The story goes something like this: In 1946, Jacques Heim, a French designer from Cannes, designed a revealing two-piece swimsuit dubbed the atome (French for atom). To promote his new product, he hired a skywriter to fly overhead with the following message: "Atome the world's smallest bathing suit."
But three short weeks later, Louis Réard an automobile manufacturer and Heim's rival designer submitted a, well, more minimalist swimsuit to market. He called it the bikini, named after the Bikini Atolls in the Pacific Ocean. Not only did it expose its wearer's navel (a risqué first), but Réard's tiny 30 square inches of fabric redefined the outer limits of conventional modesty.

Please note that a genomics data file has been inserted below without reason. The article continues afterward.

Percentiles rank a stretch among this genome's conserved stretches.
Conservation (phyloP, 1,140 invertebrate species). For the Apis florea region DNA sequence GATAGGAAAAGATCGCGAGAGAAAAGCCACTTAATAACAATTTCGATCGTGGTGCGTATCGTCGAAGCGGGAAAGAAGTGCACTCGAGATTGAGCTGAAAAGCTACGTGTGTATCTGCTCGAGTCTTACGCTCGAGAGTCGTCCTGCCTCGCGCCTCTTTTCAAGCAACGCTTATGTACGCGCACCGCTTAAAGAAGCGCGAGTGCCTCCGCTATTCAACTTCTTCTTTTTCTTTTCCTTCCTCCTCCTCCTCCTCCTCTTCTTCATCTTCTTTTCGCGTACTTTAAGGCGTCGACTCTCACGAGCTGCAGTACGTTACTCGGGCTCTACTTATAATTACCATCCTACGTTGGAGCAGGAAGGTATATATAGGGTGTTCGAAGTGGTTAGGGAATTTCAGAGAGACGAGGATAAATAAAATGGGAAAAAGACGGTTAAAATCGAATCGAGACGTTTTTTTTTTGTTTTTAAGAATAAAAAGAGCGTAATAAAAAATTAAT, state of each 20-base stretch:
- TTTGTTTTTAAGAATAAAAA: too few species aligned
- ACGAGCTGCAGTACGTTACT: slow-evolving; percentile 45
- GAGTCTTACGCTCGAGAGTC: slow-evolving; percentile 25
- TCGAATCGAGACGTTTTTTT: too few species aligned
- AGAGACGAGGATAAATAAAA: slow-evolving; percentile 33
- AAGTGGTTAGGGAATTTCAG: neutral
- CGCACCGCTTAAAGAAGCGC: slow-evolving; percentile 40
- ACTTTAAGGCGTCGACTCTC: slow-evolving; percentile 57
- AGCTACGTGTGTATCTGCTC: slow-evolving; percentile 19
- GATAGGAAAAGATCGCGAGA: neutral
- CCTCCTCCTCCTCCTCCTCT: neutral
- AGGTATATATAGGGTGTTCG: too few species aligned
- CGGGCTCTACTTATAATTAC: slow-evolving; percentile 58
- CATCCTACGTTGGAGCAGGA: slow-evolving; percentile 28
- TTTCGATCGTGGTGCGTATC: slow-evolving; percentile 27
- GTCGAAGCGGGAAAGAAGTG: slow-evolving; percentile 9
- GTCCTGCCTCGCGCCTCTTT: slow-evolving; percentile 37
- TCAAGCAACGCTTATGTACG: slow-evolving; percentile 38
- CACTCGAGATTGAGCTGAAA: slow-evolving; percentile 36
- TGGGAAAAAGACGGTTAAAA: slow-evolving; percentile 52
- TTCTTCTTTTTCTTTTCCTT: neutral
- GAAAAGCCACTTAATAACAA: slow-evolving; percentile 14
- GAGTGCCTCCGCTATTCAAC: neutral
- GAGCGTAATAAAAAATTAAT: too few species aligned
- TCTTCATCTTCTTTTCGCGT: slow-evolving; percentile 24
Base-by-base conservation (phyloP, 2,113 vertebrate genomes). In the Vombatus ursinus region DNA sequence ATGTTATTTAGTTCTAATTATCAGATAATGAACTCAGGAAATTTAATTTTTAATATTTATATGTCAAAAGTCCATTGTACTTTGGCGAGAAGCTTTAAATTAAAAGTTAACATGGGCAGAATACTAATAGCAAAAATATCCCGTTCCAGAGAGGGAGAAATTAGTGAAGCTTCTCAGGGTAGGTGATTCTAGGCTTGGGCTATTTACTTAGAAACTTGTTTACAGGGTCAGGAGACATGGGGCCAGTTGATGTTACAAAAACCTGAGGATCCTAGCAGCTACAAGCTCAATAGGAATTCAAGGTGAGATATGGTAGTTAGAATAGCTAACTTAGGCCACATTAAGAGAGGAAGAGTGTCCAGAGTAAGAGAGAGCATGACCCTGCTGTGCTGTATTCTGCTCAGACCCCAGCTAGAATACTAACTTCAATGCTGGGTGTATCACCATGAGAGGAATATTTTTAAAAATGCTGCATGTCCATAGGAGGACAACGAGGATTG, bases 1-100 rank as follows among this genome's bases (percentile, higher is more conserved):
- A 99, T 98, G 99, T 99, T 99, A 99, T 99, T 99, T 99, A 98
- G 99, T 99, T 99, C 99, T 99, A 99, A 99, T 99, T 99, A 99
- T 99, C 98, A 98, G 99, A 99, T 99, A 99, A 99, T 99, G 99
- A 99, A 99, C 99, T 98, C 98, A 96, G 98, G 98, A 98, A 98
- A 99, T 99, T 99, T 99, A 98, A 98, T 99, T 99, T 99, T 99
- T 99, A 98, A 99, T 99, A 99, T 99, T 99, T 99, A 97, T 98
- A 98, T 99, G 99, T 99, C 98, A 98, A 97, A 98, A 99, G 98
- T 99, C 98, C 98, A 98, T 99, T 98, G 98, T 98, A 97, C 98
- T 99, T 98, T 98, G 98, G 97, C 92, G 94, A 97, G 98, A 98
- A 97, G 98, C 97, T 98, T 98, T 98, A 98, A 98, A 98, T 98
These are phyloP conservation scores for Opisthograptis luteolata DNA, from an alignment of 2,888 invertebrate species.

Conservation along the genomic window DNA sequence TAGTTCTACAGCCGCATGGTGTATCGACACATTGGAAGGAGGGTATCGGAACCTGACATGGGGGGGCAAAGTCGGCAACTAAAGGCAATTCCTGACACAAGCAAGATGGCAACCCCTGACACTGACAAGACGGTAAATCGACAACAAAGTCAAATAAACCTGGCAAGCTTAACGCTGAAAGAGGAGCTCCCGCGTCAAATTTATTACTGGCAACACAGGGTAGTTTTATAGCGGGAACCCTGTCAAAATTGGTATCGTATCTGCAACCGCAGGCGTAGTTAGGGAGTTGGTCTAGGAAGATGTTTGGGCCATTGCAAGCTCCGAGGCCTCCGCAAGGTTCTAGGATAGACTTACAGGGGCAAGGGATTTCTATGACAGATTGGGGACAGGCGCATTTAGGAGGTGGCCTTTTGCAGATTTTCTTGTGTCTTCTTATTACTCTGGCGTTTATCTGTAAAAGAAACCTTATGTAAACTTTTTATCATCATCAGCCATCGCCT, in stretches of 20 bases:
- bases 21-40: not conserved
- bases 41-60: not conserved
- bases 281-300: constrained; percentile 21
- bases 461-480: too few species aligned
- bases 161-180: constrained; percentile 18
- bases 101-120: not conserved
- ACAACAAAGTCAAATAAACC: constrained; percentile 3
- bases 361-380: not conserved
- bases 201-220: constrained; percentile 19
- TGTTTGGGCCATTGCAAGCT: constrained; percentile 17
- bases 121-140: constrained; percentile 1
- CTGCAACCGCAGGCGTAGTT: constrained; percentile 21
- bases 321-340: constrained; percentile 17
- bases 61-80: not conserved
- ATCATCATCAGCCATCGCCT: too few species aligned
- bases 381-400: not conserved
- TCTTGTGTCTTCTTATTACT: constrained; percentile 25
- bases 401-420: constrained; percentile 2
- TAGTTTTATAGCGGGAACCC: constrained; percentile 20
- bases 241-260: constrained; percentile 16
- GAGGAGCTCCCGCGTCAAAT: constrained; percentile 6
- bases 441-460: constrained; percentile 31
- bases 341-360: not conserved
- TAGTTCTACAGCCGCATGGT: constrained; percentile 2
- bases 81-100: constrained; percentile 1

So how dedicated was Réard to this less-is-more approach? During one ad campaign, he declared that a two-piece wasn't a real bikini "unless it could be pulled through a wedding ring."
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